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Joe Johnson, Jarret Jack know it'll take a little time for Nets

Nets guard Joe Johnson talks to the media

Nets guard Joe Johnson talks to the media during the fourth day of training camp in East Rutherford, N.J. on Tuesday, Sept. 30, 2014. Credit: Kathleen Malone-Van Dyke

EAST RUTHERFORD, N.J. - With the grind of another training-camp practice behind him, Joe Johnson plopped down in a folding chair and turned his attention to an interesting statistic.

When he learned Saturday that he has played 34,500 minutes since 2003, second only to LeBron James among NBA players, Johnson didn't even raise his eyebrows a millimeter. Father Time has been giving the Nets guard plenty of hints lately.

"Nah, I didn't even know," Johnson said. "I feel it, though. You know what? At 33, my bounce-back ain't like it used to be. Normally, next day I'd be ready to go. That day we had off [Friday] didn't do nothing."

Johnson, now settling into his third season with the Nets, can be thankful in another regard, though: He's quite familiar with his team's environment and everything that comes with playing in this market.

The Nets' roster is dotted with new players, meaning many of them are trying to get acclimated and comfortable in a different setting, all while attempting to build the necessary on-court cohesion.

Traded here from Cleveland during the summer, Jarrett Jack is chief among the Nets' crop of newcomers, along with Bojan Bogdanovic. Jack, playing for his seventh team in 11 seasons, is well versed in knowing how long it takes before everyone finds that needed comfort level.

Jack, showing he has a little Dr. Phil in him, explained it in his own unique way. "It's like a relationship," he said. "I'm dead serious, though. Some girls, you can feel more comfortable with them in a quicker time frame, and others, it takes a little longer. The law of the land. And sometimes when it takes longer, you are like, 'Man.' Sometimes when [you're too] fast, we kind of hit our stride a little too early in the season. I think that's where the experience comes in."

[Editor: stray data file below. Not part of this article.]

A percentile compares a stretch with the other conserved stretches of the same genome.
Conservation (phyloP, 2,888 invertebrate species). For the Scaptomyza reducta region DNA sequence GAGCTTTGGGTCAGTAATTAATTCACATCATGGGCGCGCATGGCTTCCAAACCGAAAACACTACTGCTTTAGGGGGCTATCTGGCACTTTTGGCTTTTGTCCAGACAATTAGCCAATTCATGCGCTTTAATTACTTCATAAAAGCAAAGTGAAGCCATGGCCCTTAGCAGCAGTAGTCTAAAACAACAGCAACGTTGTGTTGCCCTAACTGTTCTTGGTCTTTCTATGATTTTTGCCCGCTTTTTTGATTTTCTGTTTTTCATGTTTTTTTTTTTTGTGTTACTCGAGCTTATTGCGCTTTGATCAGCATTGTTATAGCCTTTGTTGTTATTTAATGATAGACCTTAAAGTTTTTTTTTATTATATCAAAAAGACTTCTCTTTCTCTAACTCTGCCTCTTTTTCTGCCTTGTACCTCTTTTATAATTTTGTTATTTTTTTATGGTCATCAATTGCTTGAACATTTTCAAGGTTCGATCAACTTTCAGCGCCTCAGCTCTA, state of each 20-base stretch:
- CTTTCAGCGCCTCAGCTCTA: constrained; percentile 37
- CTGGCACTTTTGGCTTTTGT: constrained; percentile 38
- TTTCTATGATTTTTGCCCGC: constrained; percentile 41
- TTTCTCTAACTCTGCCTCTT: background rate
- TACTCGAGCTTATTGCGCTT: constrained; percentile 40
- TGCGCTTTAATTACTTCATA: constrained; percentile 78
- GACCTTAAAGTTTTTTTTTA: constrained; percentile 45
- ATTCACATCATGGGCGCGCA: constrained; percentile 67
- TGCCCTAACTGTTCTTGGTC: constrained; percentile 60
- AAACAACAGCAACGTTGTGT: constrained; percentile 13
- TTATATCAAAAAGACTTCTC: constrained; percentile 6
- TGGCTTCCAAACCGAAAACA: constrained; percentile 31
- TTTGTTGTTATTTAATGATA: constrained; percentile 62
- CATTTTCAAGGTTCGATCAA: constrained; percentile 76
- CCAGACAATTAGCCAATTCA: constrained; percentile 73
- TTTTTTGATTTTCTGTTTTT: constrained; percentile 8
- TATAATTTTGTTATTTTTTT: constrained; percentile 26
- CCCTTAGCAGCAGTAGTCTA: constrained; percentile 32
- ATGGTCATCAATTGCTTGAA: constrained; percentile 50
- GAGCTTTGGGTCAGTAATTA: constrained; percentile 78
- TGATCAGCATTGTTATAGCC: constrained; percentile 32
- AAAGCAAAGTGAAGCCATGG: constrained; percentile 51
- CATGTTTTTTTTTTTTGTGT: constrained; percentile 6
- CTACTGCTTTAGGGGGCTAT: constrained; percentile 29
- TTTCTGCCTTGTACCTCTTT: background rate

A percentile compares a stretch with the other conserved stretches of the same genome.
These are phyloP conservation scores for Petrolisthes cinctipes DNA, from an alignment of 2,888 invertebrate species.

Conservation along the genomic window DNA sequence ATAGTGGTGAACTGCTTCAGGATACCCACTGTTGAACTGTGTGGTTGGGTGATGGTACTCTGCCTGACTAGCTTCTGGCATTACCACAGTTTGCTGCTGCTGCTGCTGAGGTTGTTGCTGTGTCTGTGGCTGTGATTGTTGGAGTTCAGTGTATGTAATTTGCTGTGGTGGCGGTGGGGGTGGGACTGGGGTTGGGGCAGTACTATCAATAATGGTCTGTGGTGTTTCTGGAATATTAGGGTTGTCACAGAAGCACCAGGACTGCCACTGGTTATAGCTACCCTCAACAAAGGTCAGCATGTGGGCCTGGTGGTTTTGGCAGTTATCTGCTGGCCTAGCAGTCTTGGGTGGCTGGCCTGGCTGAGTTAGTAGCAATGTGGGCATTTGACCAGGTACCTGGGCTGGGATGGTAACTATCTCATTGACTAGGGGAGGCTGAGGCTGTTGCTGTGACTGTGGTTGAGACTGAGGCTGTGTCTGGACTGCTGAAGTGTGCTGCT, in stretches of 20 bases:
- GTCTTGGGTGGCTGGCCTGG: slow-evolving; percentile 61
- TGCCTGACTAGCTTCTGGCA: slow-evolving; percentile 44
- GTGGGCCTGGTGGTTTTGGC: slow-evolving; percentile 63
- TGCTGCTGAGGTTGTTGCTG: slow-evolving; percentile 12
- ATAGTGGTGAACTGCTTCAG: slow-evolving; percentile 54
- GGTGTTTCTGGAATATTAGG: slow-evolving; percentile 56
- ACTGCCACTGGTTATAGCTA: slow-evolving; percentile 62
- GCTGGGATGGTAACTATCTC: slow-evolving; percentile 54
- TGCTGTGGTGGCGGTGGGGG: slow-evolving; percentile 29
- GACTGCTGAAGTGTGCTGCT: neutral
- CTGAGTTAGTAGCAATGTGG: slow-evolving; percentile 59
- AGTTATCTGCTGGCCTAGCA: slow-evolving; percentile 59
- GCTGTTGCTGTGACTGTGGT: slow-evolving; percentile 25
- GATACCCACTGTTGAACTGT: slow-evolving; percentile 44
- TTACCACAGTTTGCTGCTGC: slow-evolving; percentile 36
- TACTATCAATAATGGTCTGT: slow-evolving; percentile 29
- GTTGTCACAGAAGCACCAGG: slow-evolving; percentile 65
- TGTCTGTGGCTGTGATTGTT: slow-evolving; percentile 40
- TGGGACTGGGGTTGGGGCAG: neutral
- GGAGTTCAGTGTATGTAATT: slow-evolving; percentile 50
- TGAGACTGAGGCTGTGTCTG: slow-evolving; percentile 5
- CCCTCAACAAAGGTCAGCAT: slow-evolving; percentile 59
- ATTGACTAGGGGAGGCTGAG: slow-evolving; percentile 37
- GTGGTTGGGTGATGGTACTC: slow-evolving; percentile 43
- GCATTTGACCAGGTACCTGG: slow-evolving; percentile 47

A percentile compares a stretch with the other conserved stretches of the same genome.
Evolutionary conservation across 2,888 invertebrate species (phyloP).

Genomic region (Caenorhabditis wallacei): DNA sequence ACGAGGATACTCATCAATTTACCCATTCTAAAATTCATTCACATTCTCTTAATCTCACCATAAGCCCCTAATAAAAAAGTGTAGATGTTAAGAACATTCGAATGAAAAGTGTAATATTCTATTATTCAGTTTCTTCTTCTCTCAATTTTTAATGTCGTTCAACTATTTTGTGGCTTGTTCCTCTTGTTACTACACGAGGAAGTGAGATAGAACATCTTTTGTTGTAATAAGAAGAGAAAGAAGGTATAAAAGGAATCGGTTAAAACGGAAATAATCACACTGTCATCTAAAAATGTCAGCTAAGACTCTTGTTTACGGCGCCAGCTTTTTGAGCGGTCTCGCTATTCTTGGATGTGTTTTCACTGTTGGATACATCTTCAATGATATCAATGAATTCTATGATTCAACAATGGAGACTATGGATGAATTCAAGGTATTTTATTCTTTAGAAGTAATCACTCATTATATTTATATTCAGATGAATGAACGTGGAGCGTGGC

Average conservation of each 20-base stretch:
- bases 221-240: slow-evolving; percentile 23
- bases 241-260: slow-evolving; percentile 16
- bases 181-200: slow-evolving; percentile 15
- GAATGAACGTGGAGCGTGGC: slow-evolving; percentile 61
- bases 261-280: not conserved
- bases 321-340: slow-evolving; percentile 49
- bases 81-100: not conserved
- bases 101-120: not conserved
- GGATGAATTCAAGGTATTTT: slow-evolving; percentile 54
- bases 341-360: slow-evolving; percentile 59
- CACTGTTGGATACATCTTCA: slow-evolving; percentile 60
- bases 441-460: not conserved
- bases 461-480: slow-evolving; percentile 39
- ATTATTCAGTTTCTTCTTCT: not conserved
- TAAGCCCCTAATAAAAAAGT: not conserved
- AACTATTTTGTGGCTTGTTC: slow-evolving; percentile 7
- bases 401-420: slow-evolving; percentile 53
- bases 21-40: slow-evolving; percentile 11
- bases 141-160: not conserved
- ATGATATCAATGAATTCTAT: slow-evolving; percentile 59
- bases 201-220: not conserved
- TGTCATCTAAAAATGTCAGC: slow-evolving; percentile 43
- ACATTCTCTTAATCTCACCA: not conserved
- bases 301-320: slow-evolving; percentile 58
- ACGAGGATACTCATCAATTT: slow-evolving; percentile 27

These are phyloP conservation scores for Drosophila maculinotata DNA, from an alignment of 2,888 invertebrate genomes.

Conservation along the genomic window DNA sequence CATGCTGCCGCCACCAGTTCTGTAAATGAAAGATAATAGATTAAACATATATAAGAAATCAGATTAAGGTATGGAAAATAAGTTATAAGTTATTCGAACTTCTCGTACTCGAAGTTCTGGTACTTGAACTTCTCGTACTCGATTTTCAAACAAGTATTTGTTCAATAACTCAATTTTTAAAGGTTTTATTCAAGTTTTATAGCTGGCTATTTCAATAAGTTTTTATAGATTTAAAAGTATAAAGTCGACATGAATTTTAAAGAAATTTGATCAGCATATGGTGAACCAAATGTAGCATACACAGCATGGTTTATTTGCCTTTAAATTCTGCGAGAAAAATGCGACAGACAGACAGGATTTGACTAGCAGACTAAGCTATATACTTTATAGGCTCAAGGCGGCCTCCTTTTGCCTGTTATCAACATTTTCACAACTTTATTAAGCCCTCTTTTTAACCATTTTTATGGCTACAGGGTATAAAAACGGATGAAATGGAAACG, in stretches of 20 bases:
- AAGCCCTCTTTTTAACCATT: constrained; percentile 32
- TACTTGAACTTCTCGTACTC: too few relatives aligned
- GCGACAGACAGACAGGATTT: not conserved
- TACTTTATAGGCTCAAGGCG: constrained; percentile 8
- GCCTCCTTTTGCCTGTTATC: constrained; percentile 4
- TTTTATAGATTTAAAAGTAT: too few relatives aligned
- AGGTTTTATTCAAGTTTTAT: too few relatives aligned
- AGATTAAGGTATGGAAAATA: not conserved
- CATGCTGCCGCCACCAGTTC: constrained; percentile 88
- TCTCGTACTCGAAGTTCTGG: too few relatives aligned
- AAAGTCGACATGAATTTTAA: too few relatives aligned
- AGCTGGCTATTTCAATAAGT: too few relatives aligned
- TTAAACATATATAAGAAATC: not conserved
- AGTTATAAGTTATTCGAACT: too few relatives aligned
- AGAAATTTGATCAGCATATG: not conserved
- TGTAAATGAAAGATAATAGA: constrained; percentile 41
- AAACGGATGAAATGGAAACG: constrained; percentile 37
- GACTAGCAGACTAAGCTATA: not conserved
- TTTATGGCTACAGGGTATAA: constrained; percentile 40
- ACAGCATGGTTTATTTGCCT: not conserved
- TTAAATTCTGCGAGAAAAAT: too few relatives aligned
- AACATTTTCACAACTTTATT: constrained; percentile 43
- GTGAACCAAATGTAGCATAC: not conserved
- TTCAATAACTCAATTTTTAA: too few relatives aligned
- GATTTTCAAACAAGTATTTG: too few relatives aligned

Ideally, Jack hopes that comes in late December or early January, especially factoring in the time it may take for the Nets to adjust to new coach Lionel Hollins' style and become well-versed in his principles.

"Ten, 12 practices in, you are tired of people running the plays and they know the play," Jack said. "It's at that point where you are just like, 'Man, I really wish we could just play against somebody in a different jersey.' But right now in between these lines, between here and Tuesday , it's still a little bit of mental fine-tuning, understanding mental reads, still getting some camaraderie built . . . "

Notes & quotes:

Andrei Kirilenko practiced in full for the first time since experiencing back spasms Sunday. Sergey Karasev (sore right foot) also returned to practice after sitting out the previous two practices, but Alan Anderson (sore right abdominal muscle) sat out for the second straight session. Kirilenko didn't rule out playing in their preseason opener. "At this point of the season, you want to be in practice," Kirilenko said. "You want to be on the court because that's the only time we have to get into shape, to get into the game rhythm. So to miss those opportunities, it's missing days."

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